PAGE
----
How sleep apnea and irregular heartbeat are connected

How sleep apnea and irregular heartbeat are connected

If a patient experiences irregular heartbeat like atrial fibrillation, the doctor may recommend a test for obstructive sleep apnea, or OSA.

This is because the two conditions are highly connected to each other.

Atrial fibrillation, or Afib, affects about 6 million Americans.

The condition is an arrhythmia characterized by a quivering or irregular heartbeat that can lead to stroke and other heart-related complications.

Although atrial fibrillation can have a range of causes, including age, heart disease and hypertension among them, research reveals a strong link between Afib and OSA.

People with OSA experience a blockage in the airway, or restricted breathing, for 10 seconds or longer during sleep.

The condition can range from mild to severe, based in part on the number of times each hour that a patient stops breathing.

Experts from Michigan Medicine suggest that patients diagnosed with Afib should be assessed for the risk factors for OSA.

The risk factors include excess weight, narrowed airway, chronic nasal congestion, high blood pressure, smoking and alcohol use.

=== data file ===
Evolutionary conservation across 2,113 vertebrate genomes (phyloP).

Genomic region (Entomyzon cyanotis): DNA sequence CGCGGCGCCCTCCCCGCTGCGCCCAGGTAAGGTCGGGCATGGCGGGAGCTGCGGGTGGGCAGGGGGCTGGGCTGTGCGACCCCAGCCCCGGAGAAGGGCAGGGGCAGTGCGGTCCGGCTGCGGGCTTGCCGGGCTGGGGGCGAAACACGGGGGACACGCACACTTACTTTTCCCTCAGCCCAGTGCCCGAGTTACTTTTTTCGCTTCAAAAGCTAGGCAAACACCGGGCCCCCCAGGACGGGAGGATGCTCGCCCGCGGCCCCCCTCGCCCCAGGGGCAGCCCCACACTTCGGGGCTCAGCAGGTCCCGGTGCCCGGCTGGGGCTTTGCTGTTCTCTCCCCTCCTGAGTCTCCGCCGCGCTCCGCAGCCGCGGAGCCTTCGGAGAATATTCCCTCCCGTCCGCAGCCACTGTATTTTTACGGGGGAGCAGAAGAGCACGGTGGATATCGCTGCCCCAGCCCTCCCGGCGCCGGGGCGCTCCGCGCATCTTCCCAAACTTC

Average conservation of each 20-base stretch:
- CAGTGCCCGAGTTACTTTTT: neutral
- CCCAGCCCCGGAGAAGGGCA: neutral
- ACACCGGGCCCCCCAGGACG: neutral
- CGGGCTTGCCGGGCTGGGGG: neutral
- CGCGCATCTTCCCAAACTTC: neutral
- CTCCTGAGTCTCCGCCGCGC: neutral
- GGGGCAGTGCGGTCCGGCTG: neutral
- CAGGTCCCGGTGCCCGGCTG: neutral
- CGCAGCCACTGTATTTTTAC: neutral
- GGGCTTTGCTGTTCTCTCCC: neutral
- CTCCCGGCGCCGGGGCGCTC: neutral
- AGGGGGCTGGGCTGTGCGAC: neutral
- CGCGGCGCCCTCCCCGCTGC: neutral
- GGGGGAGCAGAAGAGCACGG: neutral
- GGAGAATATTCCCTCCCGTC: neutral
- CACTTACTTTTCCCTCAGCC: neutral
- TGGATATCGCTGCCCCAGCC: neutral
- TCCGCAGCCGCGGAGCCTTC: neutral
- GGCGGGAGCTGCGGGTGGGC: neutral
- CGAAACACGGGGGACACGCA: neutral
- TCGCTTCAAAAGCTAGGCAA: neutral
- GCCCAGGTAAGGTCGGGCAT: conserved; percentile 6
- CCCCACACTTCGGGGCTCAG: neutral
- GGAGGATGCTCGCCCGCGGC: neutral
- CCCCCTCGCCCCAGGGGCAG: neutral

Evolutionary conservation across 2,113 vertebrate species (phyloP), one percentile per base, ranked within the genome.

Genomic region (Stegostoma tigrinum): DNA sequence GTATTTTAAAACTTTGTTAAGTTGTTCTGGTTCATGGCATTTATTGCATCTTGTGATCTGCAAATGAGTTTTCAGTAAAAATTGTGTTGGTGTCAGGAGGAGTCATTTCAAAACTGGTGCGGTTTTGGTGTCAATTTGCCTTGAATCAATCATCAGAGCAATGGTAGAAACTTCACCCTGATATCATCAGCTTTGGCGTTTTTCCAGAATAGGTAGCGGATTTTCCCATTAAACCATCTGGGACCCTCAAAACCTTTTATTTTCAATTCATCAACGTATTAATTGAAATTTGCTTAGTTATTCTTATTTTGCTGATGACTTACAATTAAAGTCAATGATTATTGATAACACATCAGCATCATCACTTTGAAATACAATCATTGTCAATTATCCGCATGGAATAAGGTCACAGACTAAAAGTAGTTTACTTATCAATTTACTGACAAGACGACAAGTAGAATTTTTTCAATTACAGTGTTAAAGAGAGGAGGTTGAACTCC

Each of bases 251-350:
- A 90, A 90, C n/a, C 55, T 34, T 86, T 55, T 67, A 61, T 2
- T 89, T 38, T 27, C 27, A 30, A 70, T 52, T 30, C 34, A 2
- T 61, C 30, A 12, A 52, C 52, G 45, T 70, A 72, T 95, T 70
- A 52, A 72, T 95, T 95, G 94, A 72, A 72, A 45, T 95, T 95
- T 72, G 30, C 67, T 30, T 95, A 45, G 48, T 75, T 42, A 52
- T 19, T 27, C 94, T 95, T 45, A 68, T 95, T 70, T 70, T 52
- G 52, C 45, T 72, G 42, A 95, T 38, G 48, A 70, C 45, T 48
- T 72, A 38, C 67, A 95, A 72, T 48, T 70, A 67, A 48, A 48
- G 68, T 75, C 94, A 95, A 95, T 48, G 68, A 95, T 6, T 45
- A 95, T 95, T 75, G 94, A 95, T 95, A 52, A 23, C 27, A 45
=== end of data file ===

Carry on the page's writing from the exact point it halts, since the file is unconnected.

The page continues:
In addition, some uncontrollable risk factors include age (older than 40), gender (more common in men) and family history of OSA.

If OSA is diagnosed, the experts recommend continuous positive airway pressure (CPAP) treatment.

This treatment involves wearing a mask during sleep. The mask conducts pressurized air through the nose, or through the nose and mouth, to the throat.

The added pressure in the throat then keeps it from collapsing during sleep to enable normal breathing.

On the other hand, the treatment for Afib is often catheter ablation.

This is a minimally invasive technique in which a catheter is threaded through the blood vessels and into the left atrium of the heart, where radiofrequency or cryo energy is applied to the heart muscle to cauterize the “short circuits” in the heart’s electrical system that are generating the Afib.

That method is most effective when combined with CPAP adherence.

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